I’m a tagger and you should be too.
Tags are merely labels used to identify things.
In the simplest form, tags are things like the sticker labels your grandfather used in his garage or the DIY labels your partner now organizes with. In terms of technology, many applications and software use metadata or social tags to further enhance our browsing experiences. Meta tags (short descriptions added to each web page) are used by search engines to help improve the relevance and quality of search results.
The ability to tag your experiences is now available on most websites and applications. For example, on Facebook, you tag people in your posts, as well as the location and date. This improves the search on Facebook and allows you to sort and filter posts later. The proliferation of hashtags on Twitter have helped make the site the phenomenon it is today, and you can now see hashtags used everywhere in social media, including Facebook, LinkedIn, Instagram, Google+ and Pinterest. The use of hashtags can connect conversations across social media sites.
Here are three reasons you should start making tagging a habit:
#1 – Improved User Experience – Tagging makes the application you are using smarter, which creates a better user experience for others. This means better search results and a more personalized experience.
#2 – Increasing Eminence – Tagging content is a gift to the creator, author or owner of the content. It helps further brand the subject matter and allow others to find it easier. Creating a personal habit of tagging will also help define your areas of interest; creating eminence for you as well.
#3 – Save Time – Indexing your own content will save you time later. How many times have you looked for something that you previously consumed and just wish it was easier to find? Tagging shortcuts your search by having content indexed with more keywords to find it again later.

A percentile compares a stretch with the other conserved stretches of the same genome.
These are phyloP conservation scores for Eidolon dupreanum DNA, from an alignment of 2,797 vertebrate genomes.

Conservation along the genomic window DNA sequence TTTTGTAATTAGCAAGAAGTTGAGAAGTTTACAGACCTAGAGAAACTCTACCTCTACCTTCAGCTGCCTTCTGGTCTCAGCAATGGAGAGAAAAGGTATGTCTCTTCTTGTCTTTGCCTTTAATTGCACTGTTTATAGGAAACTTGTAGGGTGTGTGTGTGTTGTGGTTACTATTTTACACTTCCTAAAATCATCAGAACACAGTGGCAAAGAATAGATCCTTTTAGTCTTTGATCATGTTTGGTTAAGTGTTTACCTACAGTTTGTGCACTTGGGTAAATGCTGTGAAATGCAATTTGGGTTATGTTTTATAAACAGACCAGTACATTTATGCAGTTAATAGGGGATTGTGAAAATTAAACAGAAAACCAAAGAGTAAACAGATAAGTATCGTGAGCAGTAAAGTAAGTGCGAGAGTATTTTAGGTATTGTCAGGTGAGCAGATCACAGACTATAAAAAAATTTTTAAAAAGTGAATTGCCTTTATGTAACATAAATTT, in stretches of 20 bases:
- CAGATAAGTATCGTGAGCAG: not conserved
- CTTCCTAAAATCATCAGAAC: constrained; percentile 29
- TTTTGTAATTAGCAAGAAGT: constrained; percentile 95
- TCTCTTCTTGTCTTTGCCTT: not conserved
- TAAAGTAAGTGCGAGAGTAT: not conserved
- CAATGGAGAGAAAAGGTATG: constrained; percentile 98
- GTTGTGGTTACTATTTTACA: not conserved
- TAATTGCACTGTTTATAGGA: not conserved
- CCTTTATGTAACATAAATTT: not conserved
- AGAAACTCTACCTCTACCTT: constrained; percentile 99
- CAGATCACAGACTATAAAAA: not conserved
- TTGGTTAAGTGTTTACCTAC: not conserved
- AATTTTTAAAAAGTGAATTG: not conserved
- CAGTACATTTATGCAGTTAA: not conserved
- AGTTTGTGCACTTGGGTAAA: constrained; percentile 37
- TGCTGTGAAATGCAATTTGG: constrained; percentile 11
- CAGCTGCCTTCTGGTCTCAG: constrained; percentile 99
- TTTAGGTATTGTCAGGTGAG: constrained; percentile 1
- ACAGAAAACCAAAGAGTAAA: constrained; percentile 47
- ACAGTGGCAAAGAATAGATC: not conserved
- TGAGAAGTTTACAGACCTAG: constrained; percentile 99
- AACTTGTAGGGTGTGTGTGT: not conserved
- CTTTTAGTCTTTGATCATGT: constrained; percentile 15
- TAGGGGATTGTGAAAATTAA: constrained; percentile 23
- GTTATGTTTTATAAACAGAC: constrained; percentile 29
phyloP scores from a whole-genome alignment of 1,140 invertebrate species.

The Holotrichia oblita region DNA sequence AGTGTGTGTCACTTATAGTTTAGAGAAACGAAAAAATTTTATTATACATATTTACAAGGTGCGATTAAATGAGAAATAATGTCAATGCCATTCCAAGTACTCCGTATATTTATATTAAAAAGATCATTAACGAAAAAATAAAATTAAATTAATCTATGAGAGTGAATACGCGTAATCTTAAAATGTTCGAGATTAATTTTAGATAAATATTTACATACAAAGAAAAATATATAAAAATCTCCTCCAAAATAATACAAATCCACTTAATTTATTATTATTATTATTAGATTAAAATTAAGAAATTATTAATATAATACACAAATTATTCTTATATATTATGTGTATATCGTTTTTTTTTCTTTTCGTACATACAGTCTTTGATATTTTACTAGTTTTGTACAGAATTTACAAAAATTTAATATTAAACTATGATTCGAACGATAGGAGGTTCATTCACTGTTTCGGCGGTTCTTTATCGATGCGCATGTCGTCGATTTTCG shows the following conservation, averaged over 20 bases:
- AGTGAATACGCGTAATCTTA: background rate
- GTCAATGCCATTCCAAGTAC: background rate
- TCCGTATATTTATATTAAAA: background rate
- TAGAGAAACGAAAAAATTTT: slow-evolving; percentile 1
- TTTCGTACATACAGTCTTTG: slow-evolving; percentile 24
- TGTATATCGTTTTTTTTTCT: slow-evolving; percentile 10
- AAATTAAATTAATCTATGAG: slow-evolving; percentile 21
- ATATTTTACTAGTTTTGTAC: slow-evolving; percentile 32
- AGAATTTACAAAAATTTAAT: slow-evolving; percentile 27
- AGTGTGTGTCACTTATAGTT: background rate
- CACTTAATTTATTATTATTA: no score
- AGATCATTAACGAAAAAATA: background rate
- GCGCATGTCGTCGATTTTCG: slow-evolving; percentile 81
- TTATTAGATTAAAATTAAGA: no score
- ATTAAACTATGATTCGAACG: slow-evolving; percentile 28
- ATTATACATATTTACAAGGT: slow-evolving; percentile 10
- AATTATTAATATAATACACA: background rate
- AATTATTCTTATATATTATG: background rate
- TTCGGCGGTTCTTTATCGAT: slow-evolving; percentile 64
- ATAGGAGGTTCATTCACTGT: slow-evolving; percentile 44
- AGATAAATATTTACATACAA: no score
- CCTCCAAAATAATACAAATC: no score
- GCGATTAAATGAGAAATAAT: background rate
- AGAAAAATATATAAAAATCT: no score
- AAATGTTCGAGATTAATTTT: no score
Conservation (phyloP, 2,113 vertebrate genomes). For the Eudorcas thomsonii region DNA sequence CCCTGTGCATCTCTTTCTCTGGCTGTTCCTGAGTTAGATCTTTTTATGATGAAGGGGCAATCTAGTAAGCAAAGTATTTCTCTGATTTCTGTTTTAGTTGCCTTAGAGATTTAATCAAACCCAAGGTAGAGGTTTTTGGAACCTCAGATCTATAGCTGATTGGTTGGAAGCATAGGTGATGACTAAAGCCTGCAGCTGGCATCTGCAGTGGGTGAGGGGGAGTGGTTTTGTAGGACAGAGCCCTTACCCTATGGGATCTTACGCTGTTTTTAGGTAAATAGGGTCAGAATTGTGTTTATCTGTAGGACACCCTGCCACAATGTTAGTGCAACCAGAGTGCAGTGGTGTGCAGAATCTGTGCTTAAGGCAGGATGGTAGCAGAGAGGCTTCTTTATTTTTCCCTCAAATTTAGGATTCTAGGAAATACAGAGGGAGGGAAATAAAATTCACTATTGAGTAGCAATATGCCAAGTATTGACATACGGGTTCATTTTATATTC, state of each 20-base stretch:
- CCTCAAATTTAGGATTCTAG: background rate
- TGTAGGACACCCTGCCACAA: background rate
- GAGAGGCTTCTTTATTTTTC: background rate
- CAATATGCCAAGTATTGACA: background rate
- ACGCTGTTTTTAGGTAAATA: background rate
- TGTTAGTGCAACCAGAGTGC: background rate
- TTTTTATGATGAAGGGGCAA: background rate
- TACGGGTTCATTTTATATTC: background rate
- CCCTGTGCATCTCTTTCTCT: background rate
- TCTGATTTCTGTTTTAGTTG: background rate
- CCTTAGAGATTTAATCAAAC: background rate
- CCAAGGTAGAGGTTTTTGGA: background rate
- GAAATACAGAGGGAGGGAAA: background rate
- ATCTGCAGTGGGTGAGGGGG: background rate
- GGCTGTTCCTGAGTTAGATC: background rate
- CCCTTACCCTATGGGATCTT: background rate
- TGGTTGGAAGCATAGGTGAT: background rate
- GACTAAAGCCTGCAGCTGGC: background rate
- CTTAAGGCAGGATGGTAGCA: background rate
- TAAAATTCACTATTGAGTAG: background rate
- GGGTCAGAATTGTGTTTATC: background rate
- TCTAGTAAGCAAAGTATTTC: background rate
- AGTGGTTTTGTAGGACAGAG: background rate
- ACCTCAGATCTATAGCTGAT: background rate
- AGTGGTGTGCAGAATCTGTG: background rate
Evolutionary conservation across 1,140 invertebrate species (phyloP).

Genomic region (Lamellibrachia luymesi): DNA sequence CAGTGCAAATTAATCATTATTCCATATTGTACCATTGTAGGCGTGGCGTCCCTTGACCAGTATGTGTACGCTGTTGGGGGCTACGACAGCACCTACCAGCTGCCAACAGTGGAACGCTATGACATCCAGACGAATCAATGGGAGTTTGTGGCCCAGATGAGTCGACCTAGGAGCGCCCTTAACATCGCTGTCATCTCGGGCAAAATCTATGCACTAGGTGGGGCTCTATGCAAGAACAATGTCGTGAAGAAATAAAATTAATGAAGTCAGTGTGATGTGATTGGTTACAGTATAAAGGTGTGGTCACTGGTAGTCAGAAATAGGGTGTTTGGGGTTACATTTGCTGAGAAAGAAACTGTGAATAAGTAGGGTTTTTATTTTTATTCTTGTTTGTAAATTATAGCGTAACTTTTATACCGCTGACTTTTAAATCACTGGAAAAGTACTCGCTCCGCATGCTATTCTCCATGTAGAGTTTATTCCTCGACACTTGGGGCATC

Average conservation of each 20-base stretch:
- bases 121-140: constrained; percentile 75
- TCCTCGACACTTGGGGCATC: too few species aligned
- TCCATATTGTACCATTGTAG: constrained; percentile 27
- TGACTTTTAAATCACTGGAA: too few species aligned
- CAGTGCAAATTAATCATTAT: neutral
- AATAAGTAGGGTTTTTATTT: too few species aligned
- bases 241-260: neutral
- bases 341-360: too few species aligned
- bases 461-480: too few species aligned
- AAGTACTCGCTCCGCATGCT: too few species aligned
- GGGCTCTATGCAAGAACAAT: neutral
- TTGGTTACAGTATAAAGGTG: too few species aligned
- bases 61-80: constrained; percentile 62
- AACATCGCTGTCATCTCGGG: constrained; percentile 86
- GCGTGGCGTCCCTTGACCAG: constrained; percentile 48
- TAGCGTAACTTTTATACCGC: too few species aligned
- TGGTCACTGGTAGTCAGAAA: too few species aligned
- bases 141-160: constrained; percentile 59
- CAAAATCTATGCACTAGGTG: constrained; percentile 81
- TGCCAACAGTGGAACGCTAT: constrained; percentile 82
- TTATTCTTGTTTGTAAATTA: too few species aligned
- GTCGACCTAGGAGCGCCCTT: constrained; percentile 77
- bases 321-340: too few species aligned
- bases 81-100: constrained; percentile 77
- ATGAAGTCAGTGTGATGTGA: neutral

It takes only seconds to tag content. Depending on the application, it might be called metadata, keywords, tags, categories, labels, topics, social tags, hashtags, or something similar. Take the extra 20 seconds and make it a habit. There are no right or wrong tags. Use synonyms and similar words that could lead someone to the right content.
Don’t forget to follow the keywords and tags when applications provide this option. Tagging and following will quickly hook you into others that are giving back in this way and the quality of your findings will be immediately enhanced.
In case you are new to tagging, here are three easy ways to get started:
- Tag your photos and posts in Facebook with people, dates, and locations.
- Hashtag your posts everywhere in social media: Twitter, Facebook, Instagram, Linkedin, Instagram, Google+, and Pinterest.
- Tag all of your learning in Degreed.
To learn more about tagging and personalization in Degreed visit get.degreed.com.
Authored by: Mike Makis and Sonja Schurig of Degreed